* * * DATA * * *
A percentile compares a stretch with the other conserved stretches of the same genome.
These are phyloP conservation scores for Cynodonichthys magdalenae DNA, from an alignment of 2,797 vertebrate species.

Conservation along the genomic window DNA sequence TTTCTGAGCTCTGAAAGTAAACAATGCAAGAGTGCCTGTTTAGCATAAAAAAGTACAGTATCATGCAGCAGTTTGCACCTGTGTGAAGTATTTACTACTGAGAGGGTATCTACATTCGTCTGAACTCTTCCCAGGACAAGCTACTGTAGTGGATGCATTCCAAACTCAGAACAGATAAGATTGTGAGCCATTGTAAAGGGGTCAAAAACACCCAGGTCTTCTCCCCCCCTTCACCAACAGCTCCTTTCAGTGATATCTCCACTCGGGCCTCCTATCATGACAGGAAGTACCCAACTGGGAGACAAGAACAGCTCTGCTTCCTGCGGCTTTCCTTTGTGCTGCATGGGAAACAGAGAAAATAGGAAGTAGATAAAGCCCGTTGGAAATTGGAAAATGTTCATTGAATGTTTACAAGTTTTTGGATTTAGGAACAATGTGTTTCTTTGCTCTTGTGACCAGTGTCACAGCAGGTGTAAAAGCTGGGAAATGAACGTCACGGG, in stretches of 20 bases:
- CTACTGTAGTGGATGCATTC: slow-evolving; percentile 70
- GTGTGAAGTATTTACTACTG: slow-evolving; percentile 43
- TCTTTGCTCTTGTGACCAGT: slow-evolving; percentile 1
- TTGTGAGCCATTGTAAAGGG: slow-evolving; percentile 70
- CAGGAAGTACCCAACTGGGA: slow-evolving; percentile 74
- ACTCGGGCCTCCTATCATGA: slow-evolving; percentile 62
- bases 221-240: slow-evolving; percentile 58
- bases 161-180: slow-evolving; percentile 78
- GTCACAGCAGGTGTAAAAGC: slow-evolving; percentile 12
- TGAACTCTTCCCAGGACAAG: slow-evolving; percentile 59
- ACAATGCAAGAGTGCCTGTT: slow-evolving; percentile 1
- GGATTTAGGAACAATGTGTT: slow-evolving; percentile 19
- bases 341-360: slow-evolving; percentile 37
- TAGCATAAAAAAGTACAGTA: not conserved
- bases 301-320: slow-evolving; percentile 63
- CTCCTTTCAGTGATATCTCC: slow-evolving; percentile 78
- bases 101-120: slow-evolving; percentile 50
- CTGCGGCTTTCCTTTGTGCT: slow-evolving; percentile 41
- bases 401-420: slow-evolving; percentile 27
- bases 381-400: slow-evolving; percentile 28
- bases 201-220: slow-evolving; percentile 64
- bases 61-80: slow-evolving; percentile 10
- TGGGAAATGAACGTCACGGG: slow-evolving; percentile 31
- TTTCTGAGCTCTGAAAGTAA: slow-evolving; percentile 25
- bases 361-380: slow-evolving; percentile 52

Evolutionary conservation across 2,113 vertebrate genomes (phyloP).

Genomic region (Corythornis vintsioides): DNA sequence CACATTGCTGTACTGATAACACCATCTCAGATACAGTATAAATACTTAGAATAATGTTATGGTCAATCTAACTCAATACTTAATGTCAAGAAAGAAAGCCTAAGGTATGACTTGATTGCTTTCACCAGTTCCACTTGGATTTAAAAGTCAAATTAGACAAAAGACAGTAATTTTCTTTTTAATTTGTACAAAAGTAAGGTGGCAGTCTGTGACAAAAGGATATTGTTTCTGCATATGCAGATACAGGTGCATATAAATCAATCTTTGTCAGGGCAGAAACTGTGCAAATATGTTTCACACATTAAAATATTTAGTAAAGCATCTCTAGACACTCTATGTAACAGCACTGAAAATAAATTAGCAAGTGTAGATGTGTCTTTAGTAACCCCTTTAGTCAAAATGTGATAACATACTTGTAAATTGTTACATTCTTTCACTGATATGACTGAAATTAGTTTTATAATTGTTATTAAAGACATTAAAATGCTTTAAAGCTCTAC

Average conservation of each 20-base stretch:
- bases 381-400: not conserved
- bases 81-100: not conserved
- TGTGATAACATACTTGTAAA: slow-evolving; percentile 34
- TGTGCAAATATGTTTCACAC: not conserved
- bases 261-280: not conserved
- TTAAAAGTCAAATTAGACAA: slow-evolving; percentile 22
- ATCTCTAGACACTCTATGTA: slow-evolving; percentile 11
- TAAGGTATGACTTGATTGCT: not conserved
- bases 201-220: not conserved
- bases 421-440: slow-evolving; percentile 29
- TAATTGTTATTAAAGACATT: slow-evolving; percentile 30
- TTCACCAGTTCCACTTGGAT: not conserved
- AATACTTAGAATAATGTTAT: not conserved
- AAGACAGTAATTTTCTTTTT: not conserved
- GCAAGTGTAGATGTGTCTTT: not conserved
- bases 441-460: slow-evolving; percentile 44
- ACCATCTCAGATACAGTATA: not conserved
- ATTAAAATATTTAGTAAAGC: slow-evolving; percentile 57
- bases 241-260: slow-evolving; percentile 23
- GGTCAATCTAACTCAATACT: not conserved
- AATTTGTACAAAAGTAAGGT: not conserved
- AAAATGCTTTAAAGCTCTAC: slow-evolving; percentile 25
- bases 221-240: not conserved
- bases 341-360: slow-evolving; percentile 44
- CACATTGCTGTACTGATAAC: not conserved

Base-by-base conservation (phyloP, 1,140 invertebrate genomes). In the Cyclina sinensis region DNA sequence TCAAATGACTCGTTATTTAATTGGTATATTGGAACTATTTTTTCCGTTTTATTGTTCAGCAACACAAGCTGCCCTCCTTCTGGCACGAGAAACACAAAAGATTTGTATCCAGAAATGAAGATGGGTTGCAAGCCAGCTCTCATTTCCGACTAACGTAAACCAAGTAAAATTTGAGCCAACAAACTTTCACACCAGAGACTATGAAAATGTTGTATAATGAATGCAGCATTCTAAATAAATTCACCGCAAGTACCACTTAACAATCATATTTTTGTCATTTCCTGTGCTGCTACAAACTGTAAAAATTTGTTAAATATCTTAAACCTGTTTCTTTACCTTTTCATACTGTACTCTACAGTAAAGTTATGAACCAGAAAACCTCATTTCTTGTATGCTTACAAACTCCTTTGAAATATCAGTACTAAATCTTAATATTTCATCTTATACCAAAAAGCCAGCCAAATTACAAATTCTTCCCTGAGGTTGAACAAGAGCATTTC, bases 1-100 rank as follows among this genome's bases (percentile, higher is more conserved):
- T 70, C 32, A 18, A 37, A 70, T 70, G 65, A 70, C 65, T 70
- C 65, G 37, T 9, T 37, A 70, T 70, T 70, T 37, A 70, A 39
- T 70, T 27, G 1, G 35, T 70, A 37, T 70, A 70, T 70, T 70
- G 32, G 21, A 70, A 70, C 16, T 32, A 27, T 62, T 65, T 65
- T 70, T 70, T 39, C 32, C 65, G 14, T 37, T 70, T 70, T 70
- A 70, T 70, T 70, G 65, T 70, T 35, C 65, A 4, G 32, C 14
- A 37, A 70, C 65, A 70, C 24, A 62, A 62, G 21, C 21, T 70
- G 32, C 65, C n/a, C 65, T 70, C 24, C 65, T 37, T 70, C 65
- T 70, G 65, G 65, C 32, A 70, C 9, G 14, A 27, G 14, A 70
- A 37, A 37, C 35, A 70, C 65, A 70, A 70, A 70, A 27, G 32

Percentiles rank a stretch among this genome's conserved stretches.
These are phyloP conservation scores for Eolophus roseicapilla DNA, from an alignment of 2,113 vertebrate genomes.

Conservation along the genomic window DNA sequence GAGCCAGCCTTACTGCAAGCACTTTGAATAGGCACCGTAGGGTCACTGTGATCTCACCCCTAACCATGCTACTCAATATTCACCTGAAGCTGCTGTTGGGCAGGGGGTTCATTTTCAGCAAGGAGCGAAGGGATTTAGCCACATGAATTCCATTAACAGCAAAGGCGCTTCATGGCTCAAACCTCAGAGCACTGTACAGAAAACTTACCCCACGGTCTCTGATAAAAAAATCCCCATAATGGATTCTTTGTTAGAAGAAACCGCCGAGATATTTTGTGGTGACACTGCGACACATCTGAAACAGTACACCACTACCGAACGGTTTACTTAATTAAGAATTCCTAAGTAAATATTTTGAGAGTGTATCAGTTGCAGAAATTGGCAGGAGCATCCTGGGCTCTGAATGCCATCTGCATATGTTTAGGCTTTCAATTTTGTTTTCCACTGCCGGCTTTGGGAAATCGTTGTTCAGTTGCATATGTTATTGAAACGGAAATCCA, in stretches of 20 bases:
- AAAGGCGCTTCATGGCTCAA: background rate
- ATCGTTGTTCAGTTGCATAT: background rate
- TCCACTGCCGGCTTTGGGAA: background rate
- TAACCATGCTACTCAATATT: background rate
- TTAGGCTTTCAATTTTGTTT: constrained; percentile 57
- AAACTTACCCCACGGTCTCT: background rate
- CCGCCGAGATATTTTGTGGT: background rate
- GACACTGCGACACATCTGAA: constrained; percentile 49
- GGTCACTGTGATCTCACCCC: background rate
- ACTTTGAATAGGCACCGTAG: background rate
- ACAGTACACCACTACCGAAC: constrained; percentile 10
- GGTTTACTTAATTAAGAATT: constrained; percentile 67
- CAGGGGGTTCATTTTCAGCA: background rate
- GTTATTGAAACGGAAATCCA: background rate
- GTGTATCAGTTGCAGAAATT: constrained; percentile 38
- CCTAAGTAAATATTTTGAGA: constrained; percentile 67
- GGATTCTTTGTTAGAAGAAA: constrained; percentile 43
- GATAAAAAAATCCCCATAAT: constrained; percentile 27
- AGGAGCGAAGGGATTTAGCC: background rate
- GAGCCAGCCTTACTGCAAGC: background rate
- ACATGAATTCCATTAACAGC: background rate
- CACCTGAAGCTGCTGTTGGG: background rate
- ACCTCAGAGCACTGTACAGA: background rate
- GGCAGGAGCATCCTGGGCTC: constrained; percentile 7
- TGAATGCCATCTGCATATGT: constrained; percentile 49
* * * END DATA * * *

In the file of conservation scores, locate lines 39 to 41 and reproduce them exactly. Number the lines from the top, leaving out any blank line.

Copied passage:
- TAAGGTATGACTTGATTGCT: not conserved
- bases 201-220: not conserved
- bases 421-440: slow-evolving; percentile 29